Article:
Every few months, I am obliged to take a day trip to the neighboring country of Greece. The most efficient way to accomplish this from Selcuk is to take the ferry from our nearby port city of Kuşadası (pronounced koo-sha-da-suh) to Vathy, the largest town on the island of Samos. In terms of culture and history, I’ve visited more compelling Greek islands such as Rhodes, south of Samos in the Dodecanese, the more famous group of 12 islands off Turkey's southwestern coast. Greece has a mind-boggling 6000 or so islands, only 227 of them inhabited (and only 17 of these larger than 100 square miles. Samos is #9 in size). But a day spent crossing a portion of the Aegean is a pleasant necessity I don’t mind at all.
A statue of Ataturk, the founder of the modern Turkish Republic, tops the hill above Kuşadası's harbor. The poor neighborhood of old houses just to the left of the statue has the most amazing view in town – it’s a wonder those houses are still there, considering the encroaching high-rises.
The most challenging part of the day is getting the 18 kilometers from Selcuk to Kuşadası’s harbor by 8 am. Fortunately, the local tour company from which I purchase my ticket collects me from our cousin Abdullah’s Boomerang Pansiyon http://www.boomerangguesthouse.com/, a quick walk across Ayasuluk Hill from our house.
Kuşadası is a port town at least three times the population of Selcuk. For me, it’s best seen from a distance. What was once a small coastal village has changed in the last 20 years to a bustling small city of high-rises and in-season throngs of cruise ship tourists and part-time foreign residents. It does not feel particularly Turkish to me, but rather anywhere Mediterranean that has been overbuilt and made anonymous in pursuit of daytime sun and nighttime partying.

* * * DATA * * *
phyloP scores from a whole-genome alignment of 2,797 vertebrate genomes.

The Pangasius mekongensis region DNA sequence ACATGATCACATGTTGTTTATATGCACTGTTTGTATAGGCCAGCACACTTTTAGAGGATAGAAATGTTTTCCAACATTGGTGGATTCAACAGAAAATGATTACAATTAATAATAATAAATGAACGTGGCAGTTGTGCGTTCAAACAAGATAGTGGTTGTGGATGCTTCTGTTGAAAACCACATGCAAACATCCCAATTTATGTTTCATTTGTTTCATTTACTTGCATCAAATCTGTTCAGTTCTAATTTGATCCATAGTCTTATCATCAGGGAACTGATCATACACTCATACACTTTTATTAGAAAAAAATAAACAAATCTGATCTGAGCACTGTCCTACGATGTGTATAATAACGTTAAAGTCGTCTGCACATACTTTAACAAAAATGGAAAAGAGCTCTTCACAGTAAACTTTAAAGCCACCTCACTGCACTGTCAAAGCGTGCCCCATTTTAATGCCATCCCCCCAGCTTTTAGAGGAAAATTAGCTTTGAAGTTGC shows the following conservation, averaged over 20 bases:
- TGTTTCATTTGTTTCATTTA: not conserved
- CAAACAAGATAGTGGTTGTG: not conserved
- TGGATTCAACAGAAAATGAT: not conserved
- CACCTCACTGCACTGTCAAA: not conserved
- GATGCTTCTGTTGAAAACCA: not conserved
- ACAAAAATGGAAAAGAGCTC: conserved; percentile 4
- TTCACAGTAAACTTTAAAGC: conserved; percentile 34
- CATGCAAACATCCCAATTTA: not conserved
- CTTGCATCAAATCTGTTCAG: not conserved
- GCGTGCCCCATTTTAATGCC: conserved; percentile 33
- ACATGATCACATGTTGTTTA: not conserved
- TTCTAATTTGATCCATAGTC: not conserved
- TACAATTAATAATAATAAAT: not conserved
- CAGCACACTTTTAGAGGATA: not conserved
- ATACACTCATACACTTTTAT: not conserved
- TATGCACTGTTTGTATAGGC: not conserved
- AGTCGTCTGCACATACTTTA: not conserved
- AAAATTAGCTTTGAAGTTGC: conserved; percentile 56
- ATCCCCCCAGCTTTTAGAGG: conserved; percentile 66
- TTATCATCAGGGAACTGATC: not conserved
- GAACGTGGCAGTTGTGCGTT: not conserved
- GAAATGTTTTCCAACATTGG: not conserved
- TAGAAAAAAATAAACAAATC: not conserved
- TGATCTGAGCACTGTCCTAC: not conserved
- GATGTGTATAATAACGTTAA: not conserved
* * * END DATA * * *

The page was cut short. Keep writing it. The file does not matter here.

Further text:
Our small ferry in the foreground, with a midsize cruiser and an enormous Princess cruise dominating the harbor behind it.
My sense of scale is always challenged here in Kuşadası’s harbor. The cruise ships can be up to 14 stories tall, essentially 3-4 times higher than the castle on Bird Island and nearly as tall as that hill from which Ataturk’s image guards the scene. There can be many ships in harbor at any given time, though this morning there are only two.
Halfway across the water once in Greek territory, our ferry boat hoists the Greek flag.
The crossing to Samos Island takes just under two hours because Vathy is on the island’s western side. Above, the mountains that dominate Vathy’s harbor come into view.
On this journey, I am joined by perhaps 50 other travelers, speaking numerous languages. Today I am surprised at the large number of Turkish holidaymakers on the ferry. This would not have been the case a few years ago. But as Turkey prospers and relations between the two countries relax, it seems easier for Turks to get an EU tourist visa, though it’s not always a simple process. A number of the European travelers are wearing the bright yellow wristbands that tour companies require as a means of group identification. Not my idea of the best way to see a country, especially Turkey, but it’s good to see any tourists in the area this summer of economic crises.
The town of Vathy from just outside the harbor.
On this day, there are no other ferries in Vathy’s harbor, not even the enormous inter-island Greek ferries that usually depart in the late afternoons. Only two Coast Guard ships are present, in the slowest season for Eastern Aegean tourism in my ten years here.
Our ferry, the Kuşadası Express
The buildings surrounding the town’s main square at the center of the photo above form the core of Vathy’s harbor. I meander 5 hours around town before taking the return ferry back home to Turkey. To me, the best part of the day is spent on the water, especially in the 38C/100F degree heat of August, although Vathy does have its charms. I’ll be posting separately about the town later this week, since as usual I took too many photos!